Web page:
I've Got Your Number

How a mathematical phenomenon can help CPAs uncover fraud and other irregulaities.


BENFORD'S LAW PROVIDES A DATA analysis method that can help alert CPAs to possible errors, potential fraud, manipulative biases, costly processing inefficiencies or other irregularities.

A PHYSICIST AT GE RESEARCH LABORATORIES in the 1920s, Frank Benford found that numbers with low first digits occurred more frequently in the world and calculated the expected frequencies of the digits in tabulated data.

CPAs CAN USE BENFORD'S DISCOVERY in business applications ranging from accounts payable to Y2K problems. In addition, subset tests identify small lists of serious anomalies in large data sets, making an analysis more manageable.

DIGITAL ANALYSIS IS WELL SUITED to finding errors and irregularities in large data sets when auditors need computer assisted technologies to direct their attention to anomalies.

MARK J. NIGRINI, CA (SA), PhD, MBA, is an assistant professor at the Edwin L. Cox School of Business, Southern Methodist University, Dallas, and a Research Fellow at the Ernst & Young Center for Auditing Research and Advanced Technology, University of Kansas, Lawrence.


When physicist Frank Benford tested the first digits in lists of numbers during the 1920s and 1930s, he found that about 31% of the numbers had 1 as the first digit, 19% had 2 , and only 5% had 9 .



I s it possible to tell that a number is wrong just by looking at it? In some cases, you bet. Using Benford's law—a mathematical phenomenon that provides a unique method of data analysis—CPAs can spot irregularities indicating possible error, fraud, manipulative bias or processing inefficiency. Benford's law is used to determine the normal level of number duplication in data sets, which in turn makes it possible to identify abnormal digit and number occurrence. Accountants and auditors have begun to apply Benford's law to corporate data to discover number-pattern anomalies. For large data sets, CPAs use highly focused tests that concentrate on finding deviations in subsets.


Frank Benford made a simple observation while working as a physicist at the GE Research Laboratories in Schenectady, New York, in the 1920s. He noticed that the first few pages of his logarithm tables books were more worn than the last few and from this he surmised that he was consulting the first pages—which gave the logs of numbers with low digits—more often. The first digit of a number is leftmost—for example, the first digit of 45,002 is 4 . (Zero cannot be a first digit.) Benford extrapolated that he was looking up the logs of numbers with low first digits more frequently because there were more numbers with low first digits in the world.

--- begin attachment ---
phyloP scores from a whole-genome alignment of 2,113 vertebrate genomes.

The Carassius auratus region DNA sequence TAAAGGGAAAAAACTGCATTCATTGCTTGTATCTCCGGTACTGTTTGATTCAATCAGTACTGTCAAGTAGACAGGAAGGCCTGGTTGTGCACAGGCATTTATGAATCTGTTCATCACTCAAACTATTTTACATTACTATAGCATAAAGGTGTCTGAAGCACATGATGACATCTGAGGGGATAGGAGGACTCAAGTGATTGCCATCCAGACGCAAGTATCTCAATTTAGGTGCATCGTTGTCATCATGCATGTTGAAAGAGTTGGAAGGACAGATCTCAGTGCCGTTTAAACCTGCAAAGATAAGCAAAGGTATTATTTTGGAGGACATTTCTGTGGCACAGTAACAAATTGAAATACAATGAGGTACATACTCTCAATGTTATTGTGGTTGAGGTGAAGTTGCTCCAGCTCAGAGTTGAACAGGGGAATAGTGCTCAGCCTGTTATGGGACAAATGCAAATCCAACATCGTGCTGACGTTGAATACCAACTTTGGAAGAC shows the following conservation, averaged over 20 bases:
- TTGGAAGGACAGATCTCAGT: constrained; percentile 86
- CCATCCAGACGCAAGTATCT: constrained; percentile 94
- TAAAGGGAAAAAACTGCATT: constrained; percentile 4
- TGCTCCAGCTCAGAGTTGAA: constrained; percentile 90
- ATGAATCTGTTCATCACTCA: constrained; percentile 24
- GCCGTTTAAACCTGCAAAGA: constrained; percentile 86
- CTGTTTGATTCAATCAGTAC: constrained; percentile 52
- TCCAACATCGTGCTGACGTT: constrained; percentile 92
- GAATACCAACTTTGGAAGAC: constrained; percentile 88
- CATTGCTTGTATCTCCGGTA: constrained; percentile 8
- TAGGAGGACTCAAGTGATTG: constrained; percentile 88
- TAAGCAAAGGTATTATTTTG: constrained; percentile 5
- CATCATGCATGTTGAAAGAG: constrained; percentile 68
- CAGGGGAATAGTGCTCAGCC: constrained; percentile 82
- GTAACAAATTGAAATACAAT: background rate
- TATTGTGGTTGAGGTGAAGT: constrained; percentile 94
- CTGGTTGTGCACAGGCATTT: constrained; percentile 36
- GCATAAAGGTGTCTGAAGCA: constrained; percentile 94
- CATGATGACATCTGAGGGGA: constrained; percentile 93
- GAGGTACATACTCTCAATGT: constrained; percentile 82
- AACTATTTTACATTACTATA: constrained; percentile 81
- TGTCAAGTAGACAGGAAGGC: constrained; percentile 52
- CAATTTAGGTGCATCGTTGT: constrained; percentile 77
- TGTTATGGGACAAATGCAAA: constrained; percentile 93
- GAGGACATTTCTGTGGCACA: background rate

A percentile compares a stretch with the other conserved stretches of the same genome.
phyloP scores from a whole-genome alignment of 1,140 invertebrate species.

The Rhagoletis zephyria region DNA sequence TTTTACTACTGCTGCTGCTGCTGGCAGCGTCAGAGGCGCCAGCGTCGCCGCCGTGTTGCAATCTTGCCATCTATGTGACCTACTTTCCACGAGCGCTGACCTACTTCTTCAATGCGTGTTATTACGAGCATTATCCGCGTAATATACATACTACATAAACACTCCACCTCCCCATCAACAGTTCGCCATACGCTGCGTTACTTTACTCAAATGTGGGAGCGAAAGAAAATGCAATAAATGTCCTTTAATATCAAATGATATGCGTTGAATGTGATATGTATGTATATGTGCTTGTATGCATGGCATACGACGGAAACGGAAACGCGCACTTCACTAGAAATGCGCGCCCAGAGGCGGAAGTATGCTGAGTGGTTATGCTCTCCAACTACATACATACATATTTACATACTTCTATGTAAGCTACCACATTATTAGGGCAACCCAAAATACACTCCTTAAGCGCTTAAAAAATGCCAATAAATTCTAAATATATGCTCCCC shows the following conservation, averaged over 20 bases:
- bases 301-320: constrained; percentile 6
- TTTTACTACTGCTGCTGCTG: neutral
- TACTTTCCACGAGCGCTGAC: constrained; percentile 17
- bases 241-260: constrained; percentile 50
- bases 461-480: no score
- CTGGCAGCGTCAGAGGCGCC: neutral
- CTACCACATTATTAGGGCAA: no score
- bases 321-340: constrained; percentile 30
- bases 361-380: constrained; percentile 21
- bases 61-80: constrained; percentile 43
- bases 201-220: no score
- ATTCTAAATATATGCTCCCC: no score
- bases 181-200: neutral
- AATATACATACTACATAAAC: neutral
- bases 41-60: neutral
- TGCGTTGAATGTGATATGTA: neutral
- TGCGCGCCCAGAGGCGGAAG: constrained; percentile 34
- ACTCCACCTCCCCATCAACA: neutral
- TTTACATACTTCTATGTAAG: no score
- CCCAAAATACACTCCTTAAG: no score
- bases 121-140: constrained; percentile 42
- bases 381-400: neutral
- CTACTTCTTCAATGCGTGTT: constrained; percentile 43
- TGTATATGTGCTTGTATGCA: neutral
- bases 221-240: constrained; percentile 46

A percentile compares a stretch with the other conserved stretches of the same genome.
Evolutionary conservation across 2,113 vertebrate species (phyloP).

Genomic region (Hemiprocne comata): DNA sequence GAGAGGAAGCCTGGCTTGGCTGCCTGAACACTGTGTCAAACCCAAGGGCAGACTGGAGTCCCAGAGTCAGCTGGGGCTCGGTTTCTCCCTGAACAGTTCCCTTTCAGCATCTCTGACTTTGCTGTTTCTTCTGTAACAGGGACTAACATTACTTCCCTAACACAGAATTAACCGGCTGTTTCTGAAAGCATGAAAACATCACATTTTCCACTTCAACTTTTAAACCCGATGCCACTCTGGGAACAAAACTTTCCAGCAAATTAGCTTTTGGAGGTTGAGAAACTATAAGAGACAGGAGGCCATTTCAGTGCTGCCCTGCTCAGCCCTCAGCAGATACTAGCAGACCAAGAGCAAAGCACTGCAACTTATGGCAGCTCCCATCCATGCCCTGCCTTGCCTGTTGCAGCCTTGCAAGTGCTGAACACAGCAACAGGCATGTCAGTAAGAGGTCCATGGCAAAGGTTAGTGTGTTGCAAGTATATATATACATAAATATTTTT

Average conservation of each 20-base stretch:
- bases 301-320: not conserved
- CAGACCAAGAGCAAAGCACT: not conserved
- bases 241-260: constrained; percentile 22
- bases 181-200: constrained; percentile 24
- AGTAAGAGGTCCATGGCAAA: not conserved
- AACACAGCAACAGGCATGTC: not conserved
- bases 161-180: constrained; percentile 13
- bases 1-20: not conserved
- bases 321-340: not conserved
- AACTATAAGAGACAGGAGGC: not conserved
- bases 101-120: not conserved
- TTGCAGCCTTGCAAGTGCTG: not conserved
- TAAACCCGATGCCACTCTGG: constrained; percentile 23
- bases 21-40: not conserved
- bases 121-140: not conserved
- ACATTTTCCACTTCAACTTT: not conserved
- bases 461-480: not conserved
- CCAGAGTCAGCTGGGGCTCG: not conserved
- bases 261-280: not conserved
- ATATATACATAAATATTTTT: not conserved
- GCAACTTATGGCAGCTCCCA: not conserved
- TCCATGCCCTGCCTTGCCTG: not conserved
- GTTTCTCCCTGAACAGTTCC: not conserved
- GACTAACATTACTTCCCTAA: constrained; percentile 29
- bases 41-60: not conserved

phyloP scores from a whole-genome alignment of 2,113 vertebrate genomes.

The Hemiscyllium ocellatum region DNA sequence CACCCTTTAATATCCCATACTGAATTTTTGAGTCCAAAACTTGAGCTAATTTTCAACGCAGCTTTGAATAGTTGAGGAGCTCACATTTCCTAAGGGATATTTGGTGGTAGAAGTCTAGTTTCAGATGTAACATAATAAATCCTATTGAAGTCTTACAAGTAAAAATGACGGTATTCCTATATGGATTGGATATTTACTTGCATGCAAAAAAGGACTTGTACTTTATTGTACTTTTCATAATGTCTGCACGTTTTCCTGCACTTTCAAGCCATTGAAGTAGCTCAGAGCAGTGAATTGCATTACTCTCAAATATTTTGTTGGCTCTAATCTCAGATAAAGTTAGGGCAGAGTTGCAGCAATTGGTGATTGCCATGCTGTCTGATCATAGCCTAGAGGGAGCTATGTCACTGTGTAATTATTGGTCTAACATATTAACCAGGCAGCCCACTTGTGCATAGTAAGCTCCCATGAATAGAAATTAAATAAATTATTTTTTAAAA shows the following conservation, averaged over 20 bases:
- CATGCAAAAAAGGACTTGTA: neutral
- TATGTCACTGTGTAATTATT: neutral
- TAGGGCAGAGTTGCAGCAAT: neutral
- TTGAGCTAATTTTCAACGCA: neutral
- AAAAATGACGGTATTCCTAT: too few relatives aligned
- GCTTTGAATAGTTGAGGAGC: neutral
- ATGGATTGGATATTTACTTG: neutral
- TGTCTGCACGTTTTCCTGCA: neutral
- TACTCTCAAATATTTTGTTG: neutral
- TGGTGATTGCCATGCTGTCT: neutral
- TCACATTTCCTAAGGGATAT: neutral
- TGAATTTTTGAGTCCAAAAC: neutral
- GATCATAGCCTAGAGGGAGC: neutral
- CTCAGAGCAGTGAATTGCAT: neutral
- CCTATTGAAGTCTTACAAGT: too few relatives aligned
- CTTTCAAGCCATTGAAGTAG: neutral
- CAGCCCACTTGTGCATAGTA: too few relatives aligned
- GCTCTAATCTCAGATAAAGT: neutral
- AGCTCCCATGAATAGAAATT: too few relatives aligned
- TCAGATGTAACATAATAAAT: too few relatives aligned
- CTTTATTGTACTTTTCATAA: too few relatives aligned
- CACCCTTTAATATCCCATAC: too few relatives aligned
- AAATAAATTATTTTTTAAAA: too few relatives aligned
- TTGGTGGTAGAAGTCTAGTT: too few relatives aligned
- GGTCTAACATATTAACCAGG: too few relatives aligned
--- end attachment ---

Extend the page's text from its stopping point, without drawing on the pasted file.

Exhibit1: Benford's Law—Expected Digital Frequencies

Benford then tested this idea by looking at the first digits of 20 lists of numbers with a total of 20,229 observations. His lists came from varied sources, such as geographic, scientific and demographic data. One list contained all the numbers in an issue of Reader's Digest . He found that about 31% of the numbers had 1 as the first digit, 19% had 2 , and only 5% had 9 as a first digit. Benford then made some physics-related assumptions about the distribution of naturally occurring data and, using integral calculus, he computed the expected frequencies of the digits and digit combinations.

The expected frequencies of the digits in the first four positions can be seen in exhibit 1, which shows a large bias in favor of low digits in the first position. The probability that the first digit is either a 1 , 2 or 3 is 60.2%.

Not all data sets follow Benford's law. Those data sets most likely to will have the following characteristics:

  • The numbers describe the sizes of similar phenomena (for example, market values of corporations).

  • The numbers do not contain a built-in maximum or minimum value (such as deductible IRA contributions or hourly wage rates).

Assigned numbers, such as Social Security numbers, zip codes or bank account numbers will not conform to Benford's law.

Mutual fund math. An intuitive explanation of Benford's law is to consider the total assets of a mutual fund that is growing at 10% per year. When the total assets are $100 million, the first digit of total assets is 1 . The first digit will continue to be 1 until total assets reach $200 million. This will require a 100% increase (from 100 to 200 ), which, at a growth rate of 10% per year, will take about 7.3 years (with compounding). At $500 million the first digit will be 5 .

Growing at 10% per year, the total assets will rise from $500 million to $600 million in about 1.9 years, significantly less time than assets took to grow from $100 million to $200 million. At $900 million, the first digit will be 9 until total assets reach $1 billion, or about 1.1 years at 10%. Once total assets are $1 billion the first digit will again be 1 , until total assets again grow by another 100%. The persistence of a 1 as a first digit will occur with any phenomenon that has a constant (or even an erratic) growth rate.

Benford's law has been found to apply to many sets of financial data, including income tax or stock exchange data, corporate disbursements and sales figures, demographics and scientific data. Since the 1940s, more than 150 academic papers on Benford's law have been published by mathematicians, statisticians, engineers, physicists and—recently—by accountants. None disputes it or offers a competing law related to digits. Perhaps Roger Pinkham wrote the most convincing support in 1961, when he showed that Benford's law was scale invariant. In other words, if a set of numbers followed Benford's law closely, and if all the numbers in the set were multiplied by a nonzero constant (such as 22.04 or 0.323), then the new set of numbers would also follow Benford's law closely. Only the probabilities of Benford's law had this property. This scale invariance helps us to understand why Benford's law works on financial data throughout the world, even though the data are expressed in different currencies. A recent review of the theory underlying Benford's law is by the mathematician Ted Hill in American Scientist (JulyAugust 1998).